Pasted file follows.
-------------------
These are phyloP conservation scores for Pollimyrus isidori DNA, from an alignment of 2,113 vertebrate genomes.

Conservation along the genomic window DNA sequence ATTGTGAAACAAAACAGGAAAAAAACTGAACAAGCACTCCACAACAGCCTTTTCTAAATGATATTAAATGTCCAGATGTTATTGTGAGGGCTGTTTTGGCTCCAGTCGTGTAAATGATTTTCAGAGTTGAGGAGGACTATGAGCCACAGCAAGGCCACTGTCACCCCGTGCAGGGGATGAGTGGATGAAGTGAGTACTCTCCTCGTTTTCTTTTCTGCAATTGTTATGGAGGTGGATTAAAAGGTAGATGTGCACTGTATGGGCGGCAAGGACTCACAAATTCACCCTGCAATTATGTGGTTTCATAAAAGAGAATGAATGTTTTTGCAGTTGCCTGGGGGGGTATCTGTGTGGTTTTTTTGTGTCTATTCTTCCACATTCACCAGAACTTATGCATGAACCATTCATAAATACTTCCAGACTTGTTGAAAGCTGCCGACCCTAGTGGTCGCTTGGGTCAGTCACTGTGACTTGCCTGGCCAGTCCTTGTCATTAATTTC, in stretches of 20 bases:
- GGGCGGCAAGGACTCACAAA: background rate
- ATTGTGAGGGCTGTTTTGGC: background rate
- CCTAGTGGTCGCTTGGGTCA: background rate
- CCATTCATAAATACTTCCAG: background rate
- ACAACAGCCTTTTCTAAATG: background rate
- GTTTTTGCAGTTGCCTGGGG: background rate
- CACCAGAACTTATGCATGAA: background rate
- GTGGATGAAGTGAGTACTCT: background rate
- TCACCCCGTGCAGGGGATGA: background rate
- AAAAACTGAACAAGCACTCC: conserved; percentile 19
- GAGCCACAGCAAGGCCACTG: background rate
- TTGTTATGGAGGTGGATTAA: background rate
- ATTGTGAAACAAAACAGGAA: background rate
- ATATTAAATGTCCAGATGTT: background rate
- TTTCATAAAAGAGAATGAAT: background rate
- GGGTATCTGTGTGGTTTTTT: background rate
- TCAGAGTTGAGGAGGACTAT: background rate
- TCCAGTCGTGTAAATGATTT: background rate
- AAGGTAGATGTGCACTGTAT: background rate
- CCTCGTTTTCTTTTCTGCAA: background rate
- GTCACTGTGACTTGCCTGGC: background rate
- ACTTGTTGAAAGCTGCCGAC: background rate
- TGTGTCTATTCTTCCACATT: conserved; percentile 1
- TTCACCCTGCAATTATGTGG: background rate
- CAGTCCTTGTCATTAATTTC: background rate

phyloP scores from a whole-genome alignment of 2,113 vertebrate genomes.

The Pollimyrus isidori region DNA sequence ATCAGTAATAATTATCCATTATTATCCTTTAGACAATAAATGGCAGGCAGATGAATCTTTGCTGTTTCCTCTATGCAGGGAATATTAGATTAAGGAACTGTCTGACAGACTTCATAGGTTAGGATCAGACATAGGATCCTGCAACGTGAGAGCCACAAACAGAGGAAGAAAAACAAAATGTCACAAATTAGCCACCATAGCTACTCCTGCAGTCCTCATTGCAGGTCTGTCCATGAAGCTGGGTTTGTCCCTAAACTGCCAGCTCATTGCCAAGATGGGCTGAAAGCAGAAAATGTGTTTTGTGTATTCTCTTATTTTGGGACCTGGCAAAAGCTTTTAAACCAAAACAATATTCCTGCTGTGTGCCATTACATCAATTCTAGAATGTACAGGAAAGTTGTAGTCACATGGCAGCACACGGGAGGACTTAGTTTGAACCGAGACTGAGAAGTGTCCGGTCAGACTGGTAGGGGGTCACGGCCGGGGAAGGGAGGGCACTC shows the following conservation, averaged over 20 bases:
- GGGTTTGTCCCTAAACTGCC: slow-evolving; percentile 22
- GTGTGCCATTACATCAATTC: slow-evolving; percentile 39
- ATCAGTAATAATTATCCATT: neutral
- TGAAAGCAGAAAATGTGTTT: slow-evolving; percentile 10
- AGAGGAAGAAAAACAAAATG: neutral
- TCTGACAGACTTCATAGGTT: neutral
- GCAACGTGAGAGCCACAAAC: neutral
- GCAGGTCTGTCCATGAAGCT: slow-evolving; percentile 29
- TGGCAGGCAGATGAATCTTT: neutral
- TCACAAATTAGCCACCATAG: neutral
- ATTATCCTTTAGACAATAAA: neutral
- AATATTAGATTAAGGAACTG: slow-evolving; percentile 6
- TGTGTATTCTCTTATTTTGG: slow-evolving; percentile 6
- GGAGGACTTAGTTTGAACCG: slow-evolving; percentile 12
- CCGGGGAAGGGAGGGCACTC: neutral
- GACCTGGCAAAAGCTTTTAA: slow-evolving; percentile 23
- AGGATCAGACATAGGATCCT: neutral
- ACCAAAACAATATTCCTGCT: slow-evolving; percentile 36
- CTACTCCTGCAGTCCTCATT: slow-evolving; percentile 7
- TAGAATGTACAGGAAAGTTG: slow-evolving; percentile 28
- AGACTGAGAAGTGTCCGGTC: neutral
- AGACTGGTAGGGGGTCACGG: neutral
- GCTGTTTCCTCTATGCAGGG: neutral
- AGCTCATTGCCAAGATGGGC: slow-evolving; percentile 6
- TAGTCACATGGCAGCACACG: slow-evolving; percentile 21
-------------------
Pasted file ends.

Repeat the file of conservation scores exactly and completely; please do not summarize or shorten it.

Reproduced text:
These are phyloP conservation scores for Pollimyrus isidori DNA, from an alignment of 2,113 vertebrate genomes.

Conservation along the genomic window DNA sequence ATTGTGAAACAAAACAGGAAAAAAACTGAACAAGCACTCCACAACAGCCTTTTCTAAATGATATTAAATGTCCAGATGTTATTGTGAGGGCTGTTTTGGCTCCAGTCGTGTAAATGATTTTCAGAGTTGAGGAGGACTATGAGCCACAGCAAGGCCACTGTCACCCCGTGCAGGGGATGAGTGGATGAAGTGAGTACTCTCCTCGTTTTCTTTTCTGCAATTGTTATGGAGGTGGATTAAAAGGTAGATGTGCACTGTATGGGCGGCAAGGACTCACAAATTCACCCTGCAATTATGTGGTTTCATAAAAGAGAATGAATGTTTTTGCAGTTGCCTGGGGGGGTATCTGTGTGGTTTTTTTGTGTCTATTCTTCCACATTCACCAGAACTTATGCATGAACCATTCATAAATACTTCCAGACTTGTTGAAAGCTGCCGACCCTAGTGGTCGCTTGGGTCAGTCACTGTGACTTGCCTGGCCAGTCCTTGTCATTAATTTC, in stretches of 20 bases:
- GGGCGGCAAGGACTCACAAA: background rate
- ATTGTGAGGGCTGTTTTGGC: background rate
- CCTAGTGGTCGCTTGGGTCA: background rate
- CCATTCATAAATACTTCCAG: background rate
- ACAACAGCCTTTTCTAAATG: background rate
- GTTTTTGCAGTTGCCTGGGG: background rate
- CACCAGAACTTATGCATGAA: background rate
- GTGGATGAAGTGAGTACTCT: background rate
- TCACCCCGTGCAGGGGATGA: background rate
- AAAAACTGAACAAGCACTCC: conserved; percentile 19
- GAGCCACAGCAAGGCCACTG: background rate
- TTGTTATGGAGGTGGATTAA: background rate
- ATTGTGAAACAAAACAGGAA: background rate
- ATATTAAATGTCCAGATGTT: background rate
- TTTCATAAAAGAGAATGAAT: background rate
- GGGTATCTGTGTGGTTTTTT: background rate
- TCAGAGTTGAGGAGGACTAT: background rate
- TCCAGTCGTGTAAATGATTT: background rate
- AAGGTAGATGTGCACTGTAT: background rate
- CCTCGTTTTCTTTTCTGCAA: background rate
- GTCACTGTGACTTGCCTGGC: background rate
- ACTTGTTGAAAGCTGCCGAC: background rate
- TGTGTCTATTCTTCCACATT: conserved; percentile 1
- TTCACCCTGCAATTATGTGG: background rate
- CAGTCCTTGTCATTAATTTC: background rate

phyloP scores from a whole-genome alignment of 2,113 vertebrate genomes.

The Pollimyrus isidori region DNA sequence ATCAGTAATAATTATCCATTATTATCCTTTAGACAATAAATGGCAGGCAGATGAATCTTTGCTGTTTCCTCTATGCAGGGAATATTAGATTAAGGAACTGTCTGACAGACTTCATAGGTTAGGATCAGACATAGGATCCTGCAACGTGAGAGCCACAAACAGAGGAAGAAAAACAAAATGTCACAAATTAGCCACCATAGCTACTCCTGCAGTCCTCATTGCAGGTCTGTCCATGAAGCTGGGTTTGTCCCTAAACTGCCAGCTCATTGCCAAGATGGGCTGAAAGCAGAAAATGTGTTTTGTGTATTCTCTTATTTTGGGACCTGGCAAAAGCTTTTAAACCAAAACAATATTCCTGCTGTGTGCCATTACATCAATTCTAGAATGTACAGGAAAGTTGTAGTCACATGGCAGCACACGGGAGGACTTAGTTTGAACCGAGACTGAGAAGTGTCCGGTCAGACTGGTAGGGGGTCACGGCCGGGGAAGGGAGGGCACTC shows the following conservation, averaged over 20 bases:
- GGGTTTGTCCCTAAACTGCC: slow-evolving; percentile 22
- GTGTGCCATTACATCAATTC: slow-evolving; percentile 39
- ATCAGTAATAATTATCCATT: neutral
- TGAAAGCAGAAAATGTGTTT: slow-evolving; percentile 10
- AGAGGAAGAAAAACAAAATG: neutral
- TCTGACAGACTTCATAGGTT: neutral
- GCAACGTGAGAGCCACAAAC: neutral
- GCAGGTCTGTCCATGAAGCT: slow-evolving; percentile 29
- TGGCAGGCAGATGAATCTTT: neutral
- TCACAAATTAGCCACCATAG: neutral
- ATTATCCTTTAGACAATAAA: neutral
- AATATTAGATTAAGGAACTG: slow-evolving; percentile 6
- TGTGTATTCTCTTATTTTGG: slow-evolving; percentile 6
- GGAGGACTTAGTTTGAACCG: slow-evolving; percentile 12
- CCGGGGAAGGGAGGGCACTC: neutral
- GACCTGGCAAAAGCTTTTAA: slow-evolving; percentile 23
- AGGATCAGACATAGGATCCT: neutral
- ACCAAAACAATATTCCTGCT: slow-evolving; percentile 36
- CTACTCCTGCAGTCCTCATT: slow-evolving; percentile 7
- TAGAATGTACAGGAAAGTTG: slow-evolving; percentile 28
- AGACTGAGAAGTGTCCGGTC: neutral
- AGACTGGTAGGGGGTCACGG: neutral
- GCTGTTTCCTCTATGCAGGG: neutral
- AGCTCATTGCCAAGATGGGC: slow-evolving; percentile 6
- TAGTCACATGGCAGCACACG: slow-evolving; percentile 21